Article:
Sketches from a Hunter's Album
Sketches from a Hunter’s Album

His love of nature is equally obvious and as beautifully shown here as his trenchant observation (and occasional commentary) of the life of his times. Which also means the book might not be an easy read if you are not a nature-lover, as these are sketches, not a centralized story. Written in a poetic, unhurried and beautiful style. There are no all-encompassing moral/geographical canvases of Tolstoy, or violent psychological inquests of Dostoyevsky, only the hunter’s eyes, his gun and his dog, the people he meet, the lives he encounters, and nature. (

And now for the worst. Now there were some sub-standard motivational and self-development celestine_prophecybooks I read which irritated me a lot at many points, but there was only one book which could meet up to my stringent criteria of ‘worst’ – THE CELESTINE PROPHECY by James Redfield. This book is so stupid, so dumb, so childishly conceived and written that it’s a appalling mystery to me why some people swear by this book. One of the biggest disasters of the mystical/spiritual genre, which, despite being an atheist, I hold some interest in.

Riding on the crest of book-reading nowadays, I’m positive and ambitious towards reading more forcefully and regularly this year. Also, almost as importantly, I’ll try to review as many books as possible this year, and more than that, write about books in general, all my thoughts and feelings which keep coming up randomly in my mind, but never worked on enough to take the shape of words.

Wishing a happy reading year of 2013 to you all 🙂

Reading Woes and Zarathustra Calling

After finishing The Great Gatsby, I was again at a loss, as to what to read now. I see this is becoming a major problem with me again. In between I had achieved some sort of stability, a continuum, a balance, which last a majority of the last year, starting with May, where I knew which book to read next, which authors to read, where I was fixated with Russian literature and especially Fyodor Dostoyevsky. Choosing the next novel was not a problem back then.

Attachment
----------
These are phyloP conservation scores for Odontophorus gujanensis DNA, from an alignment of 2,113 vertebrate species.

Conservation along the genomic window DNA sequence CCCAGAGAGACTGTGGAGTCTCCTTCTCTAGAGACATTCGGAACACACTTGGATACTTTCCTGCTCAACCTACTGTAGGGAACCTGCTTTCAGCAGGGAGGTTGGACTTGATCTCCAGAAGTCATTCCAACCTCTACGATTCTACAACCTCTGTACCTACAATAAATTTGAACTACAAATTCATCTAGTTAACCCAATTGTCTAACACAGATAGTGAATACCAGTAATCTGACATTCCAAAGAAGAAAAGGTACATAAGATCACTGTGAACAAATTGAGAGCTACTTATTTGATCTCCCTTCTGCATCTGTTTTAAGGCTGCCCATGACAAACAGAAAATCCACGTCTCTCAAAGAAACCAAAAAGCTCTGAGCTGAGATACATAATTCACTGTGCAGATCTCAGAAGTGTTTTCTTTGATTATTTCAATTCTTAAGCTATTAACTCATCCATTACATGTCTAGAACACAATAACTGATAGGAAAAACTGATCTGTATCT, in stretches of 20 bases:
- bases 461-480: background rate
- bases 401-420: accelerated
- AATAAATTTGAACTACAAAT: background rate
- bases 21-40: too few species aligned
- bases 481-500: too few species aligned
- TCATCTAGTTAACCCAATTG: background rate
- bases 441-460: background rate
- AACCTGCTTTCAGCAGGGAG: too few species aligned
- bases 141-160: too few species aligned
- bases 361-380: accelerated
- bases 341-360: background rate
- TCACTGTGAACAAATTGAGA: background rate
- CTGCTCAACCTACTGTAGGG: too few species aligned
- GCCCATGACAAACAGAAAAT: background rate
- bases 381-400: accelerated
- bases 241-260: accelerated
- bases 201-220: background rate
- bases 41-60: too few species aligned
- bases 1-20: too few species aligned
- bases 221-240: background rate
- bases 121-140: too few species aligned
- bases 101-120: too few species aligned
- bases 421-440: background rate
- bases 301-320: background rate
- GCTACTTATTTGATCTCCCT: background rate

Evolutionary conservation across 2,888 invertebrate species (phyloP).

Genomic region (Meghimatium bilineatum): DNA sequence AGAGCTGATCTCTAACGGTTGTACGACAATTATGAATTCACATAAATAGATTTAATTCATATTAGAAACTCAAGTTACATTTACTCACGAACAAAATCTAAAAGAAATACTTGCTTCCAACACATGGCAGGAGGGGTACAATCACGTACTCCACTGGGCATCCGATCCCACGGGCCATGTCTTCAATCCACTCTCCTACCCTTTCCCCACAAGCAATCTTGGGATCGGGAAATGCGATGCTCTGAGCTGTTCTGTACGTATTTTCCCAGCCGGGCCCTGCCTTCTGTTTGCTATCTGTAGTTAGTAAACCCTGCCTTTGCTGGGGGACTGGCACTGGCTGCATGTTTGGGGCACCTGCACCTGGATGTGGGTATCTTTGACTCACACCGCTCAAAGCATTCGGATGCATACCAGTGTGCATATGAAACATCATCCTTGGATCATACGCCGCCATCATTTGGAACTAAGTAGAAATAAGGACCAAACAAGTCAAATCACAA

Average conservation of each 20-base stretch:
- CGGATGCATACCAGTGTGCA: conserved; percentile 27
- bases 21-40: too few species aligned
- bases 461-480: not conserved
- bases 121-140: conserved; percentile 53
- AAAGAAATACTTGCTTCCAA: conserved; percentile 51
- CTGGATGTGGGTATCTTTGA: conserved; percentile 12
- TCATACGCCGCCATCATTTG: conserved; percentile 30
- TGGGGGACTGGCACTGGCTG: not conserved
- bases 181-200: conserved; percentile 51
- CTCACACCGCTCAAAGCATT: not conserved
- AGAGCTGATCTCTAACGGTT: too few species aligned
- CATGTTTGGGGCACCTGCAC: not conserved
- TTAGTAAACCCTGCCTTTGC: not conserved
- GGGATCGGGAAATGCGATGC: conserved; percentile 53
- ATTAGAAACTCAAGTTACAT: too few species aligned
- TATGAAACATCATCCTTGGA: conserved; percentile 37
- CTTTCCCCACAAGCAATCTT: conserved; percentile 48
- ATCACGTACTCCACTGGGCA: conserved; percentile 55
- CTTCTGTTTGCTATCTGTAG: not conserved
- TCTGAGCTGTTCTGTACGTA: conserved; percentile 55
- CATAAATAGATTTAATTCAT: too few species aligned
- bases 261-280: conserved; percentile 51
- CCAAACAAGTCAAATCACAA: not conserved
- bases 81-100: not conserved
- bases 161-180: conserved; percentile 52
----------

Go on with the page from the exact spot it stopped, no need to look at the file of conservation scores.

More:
Post-December period has not been of that kind. Choosing is much more difficult. The prolificity of January was due to my fixation on completing the autobiographical trilogy of Maxim Gorky and an extremely interesting book on physicists. February was fallow. Reading is sparse in March too. Now again, I was at a loss for many days after completing The Great Gatsby, as to which one to pick. Had paperback editions of Ulysses, The Portrait of Artist as a Young Man(I already have had a disastrous attempt to read this), Mrs. Dalloway, To The Lighthouse, and Lolita. Now Joyce and Woolf are too much for my worked-out brain right now, and I don’t want to spend whatever forces I have juggling through Nabokov‘s verse-prose. So I steered cleared of all of them.

And in a sudden fit of conclusiveness, I have started reading Thus Spake Zarathustra. Yes, I do not know what came over me. It was a documentary I saw of Nietzsche in February I think. It was strangly chilling. So is the first few pages I have read. It’s going to be a sombre experience. What with the Gregorian Chants ringing all round the clock on YouTube, I definitely have the knack of creating the perfect atmosphere and mindset.

The Great Gatsby

The Great Gatsby, hailed as the most definite realization of the ideal of the American Novel, is the most famous of F. Scott Fitzgerald books and tops the pantheon of English classics along with very few others.

But my impression of the book was not so over-the-top, not so fanatically praising. I read the book, admittedly not in the best of my moods. But I gave sufficient time to it and was not in a hurry at all, given the short length of the book. But it failed strike me as one of the greatest works of 20th century. Maybe it was due to the genre of Fitzgerald which I don’t hold in very high esteem(I also don’t hold the life he lived in very high esteem either).